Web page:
In America, where beauty and body image are such high priorities, more than one-third of all Americans fall into the “obese” category, according to the Centers for Disease Control and Prevention.

The business world has not been shy about tapping into that statistic and taking advantage of a nation’s misfortune. Every January, TV, newspapers and the Internet are inundated with advertisements for products and services claiming to be that special something to make the extra pounds fall off.

Apparently, the ads are doing their jobs. The weight-loss industry in this country is now worth $66 billion, according to research conducted by John Larosa of Market Data, and on any given day, 108 million people are on some kind of diet.

Dr. Nancy Zegarra, an internal medicine specialist at Wellstone Medical Partners in Harker Heights, attributes those numbers to heightened awareness of the risk factors involved in carrying excessive weight. Since joining Wellstone in 2013, she has treated several patients for obesity.

“I do think it’s health conscious more than image,” she said.

While America’s largely obese population may not yet reflect the growth of the fitness industry, multiple gyms and fitness-oriented businesses continue to pop up across the country and in the greater Killeen area. A simple Google search performed last week pulled up at least 10 gyms in Killeen, from the traditional Gold’s Gym to the nontraditional SAS Martial Arts & Fitness. At least 10 gyms are located in Harker Heights and five in Copperas Cove.

Fitness journey

Many gym owners say their motivation to start fitness businesses came from their own fitness journeys. Nick Nixon, owner of EJK Boxing & Fitness Club in Killeen, served in military intelligence for 20 years and then as a government contractor for five. A boxer since childhood, opening the boxing club was an easy decision for him.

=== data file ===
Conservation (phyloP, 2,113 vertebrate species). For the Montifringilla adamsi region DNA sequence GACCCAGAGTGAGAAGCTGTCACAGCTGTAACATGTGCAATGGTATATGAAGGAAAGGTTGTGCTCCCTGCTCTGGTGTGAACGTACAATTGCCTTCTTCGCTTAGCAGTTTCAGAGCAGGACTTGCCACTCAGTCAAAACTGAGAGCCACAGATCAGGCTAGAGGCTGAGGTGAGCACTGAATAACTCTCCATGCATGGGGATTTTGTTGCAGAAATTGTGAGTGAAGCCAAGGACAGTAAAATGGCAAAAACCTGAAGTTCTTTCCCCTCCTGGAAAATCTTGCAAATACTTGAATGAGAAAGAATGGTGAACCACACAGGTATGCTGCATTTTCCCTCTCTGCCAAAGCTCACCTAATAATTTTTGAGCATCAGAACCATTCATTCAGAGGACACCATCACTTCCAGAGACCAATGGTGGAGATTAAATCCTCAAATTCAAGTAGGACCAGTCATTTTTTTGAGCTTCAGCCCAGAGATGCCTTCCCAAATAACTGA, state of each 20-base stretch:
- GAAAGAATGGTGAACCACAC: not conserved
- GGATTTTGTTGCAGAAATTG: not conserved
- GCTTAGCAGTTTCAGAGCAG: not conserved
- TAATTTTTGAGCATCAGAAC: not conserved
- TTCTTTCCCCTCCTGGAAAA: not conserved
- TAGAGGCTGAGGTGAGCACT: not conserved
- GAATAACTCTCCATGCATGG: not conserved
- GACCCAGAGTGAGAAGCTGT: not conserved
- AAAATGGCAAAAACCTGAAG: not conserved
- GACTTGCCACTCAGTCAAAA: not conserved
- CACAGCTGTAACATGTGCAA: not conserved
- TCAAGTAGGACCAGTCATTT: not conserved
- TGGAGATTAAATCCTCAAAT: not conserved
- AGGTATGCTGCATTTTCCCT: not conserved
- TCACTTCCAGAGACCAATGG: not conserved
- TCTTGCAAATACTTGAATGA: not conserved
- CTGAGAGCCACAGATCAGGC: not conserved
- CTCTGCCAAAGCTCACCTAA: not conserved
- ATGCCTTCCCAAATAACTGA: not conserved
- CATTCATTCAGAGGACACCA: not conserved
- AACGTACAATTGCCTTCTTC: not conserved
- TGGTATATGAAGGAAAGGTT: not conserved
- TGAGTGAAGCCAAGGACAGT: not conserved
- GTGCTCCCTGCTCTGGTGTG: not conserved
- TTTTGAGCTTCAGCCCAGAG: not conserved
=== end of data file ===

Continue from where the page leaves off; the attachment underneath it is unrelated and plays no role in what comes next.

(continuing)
“It had to be something I could do forever,” he said.

EJK focuses on boxing and fitness training. Novices and professionals can attend fitness classes three times a week, train on their own and use a variety of weights and exercise equipment.

While “paying it forward” is certainly a common motivating factor in the fitness industry, grabbing a piece of the $66 billion pie also must be attractive to entrepreneurs who are considering opening their own gyms.

Consumers don’t seem to mind paying for gym memberships, which average about $55 per month countrywide, according to In Central Texas, the cost is considerably less, starting at $25 per month.

At Heritage Park Fitness in Harker Heights, a single membership is $39, which, coincidentally, is the average amount of money most people waste every month on gym memberships, according to

With a reported 67 percent of people never using their gym memberships, retaining customers is a high priority for Heritage Park Fitness owner Mike Sheppard.

“We are all about member retention,” he said. “We don’t like to collect memberships fees if the member isn’t using them, so we send out letters after we haven’t seen our clients in a month.”

Getting fit, however, doesn’t have to cost money. Some communities offer fitness classes at no charge. In Copperas Cove, Herbal Life 24 Fit Camp provides a free alternative to the gym-rat routine. The camp features group cardiovascular exercise in a relaxed outdoor setting, with personal trainers instructing campers on technique and effective workout practices.